With Texas A&M officially leaving the Big 12, much of the focus has been on what the Big 12 will do to replace them. While there are a number of legal issues (mentioned below), the Big 12 as we know has been planning for any and all scenarios. So the potential for a lawsuit by the big 12 is real, but there has been Big 12 planning thus far to find a replacement or replacements for Texas A&M.
I had a good conversation last night with a Big 12 source.
As for the TAMU replacement, it was pretty enlightening.
Yes, Notre Dame and Arkansas are at the top of the wishlist but the Big 12 realizes that neither school is likely to take it seriously so as most know…it ain’t gonna happen barring a miracle.
BYU is indeed the top of the “more than likely” candidates. They bring much to the table and would be expected to be permitted to keep the BYUtv portion of their new setup. It’s the ESPN part that is tricky from a legal standpoint, where ESPN might keep those expected games but they would be branded/labeled as Big 12 games. Problem being potential Fox issues. That happens, BYU needs to drop ESPN. There is an assumption that the BYU/ESPN deal is contingent on BYU being indy with no real penalty if BYU joined a conference and had to leave ESPN.
The WCC issue might, i say might, be an issue for BYU. Less from a legal standpoint, but more due to the ethical nature of cut n’ running so fast.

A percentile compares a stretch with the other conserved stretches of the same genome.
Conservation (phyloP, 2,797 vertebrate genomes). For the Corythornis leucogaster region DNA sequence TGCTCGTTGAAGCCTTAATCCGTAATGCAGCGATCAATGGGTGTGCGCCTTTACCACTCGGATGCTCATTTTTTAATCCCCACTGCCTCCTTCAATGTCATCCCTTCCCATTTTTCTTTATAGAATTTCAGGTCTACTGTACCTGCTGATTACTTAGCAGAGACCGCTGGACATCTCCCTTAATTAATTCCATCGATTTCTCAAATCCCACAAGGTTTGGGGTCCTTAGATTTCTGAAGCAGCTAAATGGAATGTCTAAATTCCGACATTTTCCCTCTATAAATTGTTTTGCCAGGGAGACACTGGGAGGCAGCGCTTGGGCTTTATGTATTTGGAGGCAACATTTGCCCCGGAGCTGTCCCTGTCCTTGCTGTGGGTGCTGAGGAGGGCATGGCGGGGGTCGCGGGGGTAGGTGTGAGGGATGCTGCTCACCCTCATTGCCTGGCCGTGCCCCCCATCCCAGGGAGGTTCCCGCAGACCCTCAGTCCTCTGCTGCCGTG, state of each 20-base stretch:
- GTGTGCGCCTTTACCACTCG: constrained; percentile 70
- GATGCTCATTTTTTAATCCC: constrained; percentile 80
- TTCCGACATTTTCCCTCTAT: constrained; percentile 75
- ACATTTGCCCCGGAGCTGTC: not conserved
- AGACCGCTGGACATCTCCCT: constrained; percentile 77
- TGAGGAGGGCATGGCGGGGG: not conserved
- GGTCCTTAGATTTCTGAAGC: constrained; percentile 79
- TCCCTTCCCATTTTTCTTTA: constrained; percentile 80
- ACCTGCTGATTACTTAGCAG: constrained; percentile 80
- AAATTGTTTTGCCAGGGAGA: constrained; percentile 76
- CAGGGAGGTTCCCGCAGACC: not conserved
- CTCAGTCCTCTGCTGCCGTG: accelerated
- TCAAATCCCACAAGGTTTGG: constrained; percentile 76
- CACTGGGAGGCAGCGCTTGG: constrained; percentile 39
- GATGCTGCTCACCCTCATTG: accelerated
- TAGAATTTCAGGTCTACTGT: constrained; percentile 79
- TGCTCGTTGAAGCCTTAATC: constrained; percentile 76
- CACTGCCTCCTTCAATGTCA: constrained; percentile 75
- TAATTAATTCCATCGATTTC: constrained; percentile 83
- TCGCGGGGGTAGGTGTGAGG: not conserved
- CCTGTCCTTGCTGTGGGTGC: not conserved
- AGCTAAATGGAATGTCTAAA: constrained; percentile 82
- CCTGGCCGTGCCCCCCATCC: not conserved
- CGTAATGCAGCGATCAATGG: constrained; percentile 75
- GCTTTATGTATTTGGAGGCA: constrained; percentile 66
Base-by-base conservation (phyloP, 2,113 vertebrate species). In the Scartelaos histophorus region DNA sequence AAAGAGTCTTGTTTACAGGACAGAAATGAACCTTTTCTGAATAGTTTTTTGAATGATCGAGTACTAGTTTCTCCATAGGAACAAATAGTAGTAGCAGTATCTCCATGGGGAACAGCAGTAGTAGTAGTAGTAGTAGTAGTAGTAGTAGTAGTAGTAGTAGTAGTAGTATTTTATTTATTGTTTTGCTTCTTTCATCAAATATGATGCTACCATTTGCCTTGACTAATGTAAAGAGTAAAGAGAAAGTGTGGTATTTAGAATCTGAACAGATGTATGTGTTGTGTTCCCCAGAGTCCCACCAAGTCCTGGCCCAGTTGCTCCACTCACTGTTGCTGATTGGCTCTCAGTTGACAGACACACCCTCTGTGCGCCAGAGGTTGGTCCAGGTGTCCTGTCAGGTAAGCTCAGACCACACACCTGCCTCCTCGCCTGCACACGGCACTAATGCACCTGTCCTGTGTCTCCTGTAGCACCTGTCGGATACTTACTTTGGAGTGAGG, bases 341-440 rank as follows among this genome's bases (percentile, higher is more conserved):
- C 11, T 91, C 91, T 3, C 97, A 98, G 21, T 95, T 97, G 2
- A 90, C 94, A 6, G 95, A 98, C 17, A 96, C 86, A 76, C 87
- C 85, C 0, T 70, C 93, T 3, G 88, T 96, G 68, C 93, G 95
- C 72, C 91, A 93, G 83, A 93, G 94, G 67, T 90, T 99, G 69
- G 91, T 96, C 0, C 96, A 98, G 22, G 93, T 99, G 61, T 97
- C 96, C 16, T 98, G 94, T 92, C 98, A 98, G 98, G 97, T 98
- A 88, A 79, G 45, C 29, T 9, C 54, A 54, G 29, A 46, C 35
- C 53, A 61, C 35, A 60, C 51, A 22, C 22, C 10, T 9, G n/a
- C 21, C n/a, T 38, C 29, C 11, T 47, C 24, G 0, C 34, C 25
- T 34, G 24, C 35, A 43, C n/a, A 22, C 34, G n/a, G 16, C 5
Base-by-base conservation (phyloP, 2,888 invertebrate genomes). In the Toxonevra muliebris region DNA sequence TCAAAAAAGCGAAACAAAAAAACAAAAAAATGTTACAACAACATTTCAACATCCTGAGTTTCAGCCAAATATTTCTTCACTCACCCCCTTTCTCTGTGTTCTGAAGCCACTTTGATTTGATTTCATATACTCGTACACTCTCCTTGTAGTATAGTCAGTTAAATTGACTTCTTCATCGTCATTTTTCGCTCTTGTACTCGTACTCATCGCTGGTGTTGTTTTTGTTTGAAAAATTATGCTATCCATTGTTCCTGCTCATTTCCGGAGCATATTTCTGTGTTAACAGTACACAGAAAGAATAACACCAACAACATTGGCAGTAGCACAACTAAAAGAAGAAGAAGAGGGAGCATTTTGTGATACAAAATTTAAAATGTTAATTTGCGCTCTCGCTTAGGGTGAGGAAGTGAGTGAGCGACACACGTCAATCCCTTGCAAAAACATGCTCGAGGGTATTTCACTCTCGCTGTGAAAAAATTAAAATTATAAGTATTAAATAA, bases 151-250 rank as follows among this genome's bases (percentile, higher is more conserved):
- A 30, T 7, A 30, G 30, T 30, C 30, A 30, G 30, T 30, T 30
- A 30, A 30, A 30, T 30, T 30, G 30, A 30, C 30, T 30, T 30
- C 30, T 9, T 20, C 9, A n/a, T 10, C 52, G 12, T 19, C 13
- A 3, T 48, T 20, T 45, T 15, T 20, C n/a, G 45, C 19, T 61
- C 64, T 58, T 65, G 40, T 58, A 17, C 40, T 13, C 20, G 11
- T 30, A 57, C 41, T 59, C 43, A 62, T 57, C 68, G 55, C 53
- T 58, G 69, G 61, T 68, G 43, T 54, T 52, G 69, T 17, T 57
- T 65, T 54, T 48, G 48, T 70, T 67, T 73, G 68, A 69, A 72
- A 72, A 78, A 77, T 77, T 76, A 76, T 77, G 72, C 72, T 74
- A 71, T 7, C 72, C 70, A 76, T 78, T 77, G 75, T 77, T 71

After BYU, the top option appears that it might indeed by TCU, something I’ve been banging the drum for. And they’re a real option for all the normal reasons: if you lose someone like TAMU, it’s not like losing a lowly Baylor. TAMU might not have been a big winning program, but they have cache. So bringing in TCU DOES bring in the best product available. It is a bit more presence in Dallas and just down the street from the unofficial B12 stadium, Jerryworld. In addition to football prowess, TCU keep the footprint tight, keeping the Texas representative numbers as they were with TAMU.
As for TCU, it does appear that they are higher than anyone else like Houston, Louisville, etc. In fact, the gap between BYU and TCU might be smaller than originally thought.
And of note, the Big 12 is expected to move quickly once TAMU announces, ASSUMING, that the exit fees are taken care of.
As for the fear of lawsuits we’ve discussed here and elsewhere, the primary cause for fear is that the huge TV contract the Big 12 got last summer DOES have a clause that it can be VOIDED if any member leaves. So losing TAMU (Houston market) IS a big problem. So in other words, the TAMU exit will need to be financially finalized before the SEC invites them officially because it is the SEC who could be part of the lawsuit. It’s less likely that Fox would take part in the lawsuit, but instead use the threat of voiding the contract as reason for the Big 12 to solely head it against TAMU and the SEC.
So what makes the Big 12 different than other conference movement this year (say compared to last year) are clear terms in the TV contracts stating the entire contract can be voided with a membership loss. That wasn’t the case in the past, such as last year with Nebraska and Colorado. So schools like Missouri, who would certainly want to be in the SEC, will be so quiet and publicly claim being content in Big 12, no interest in SEC, etc.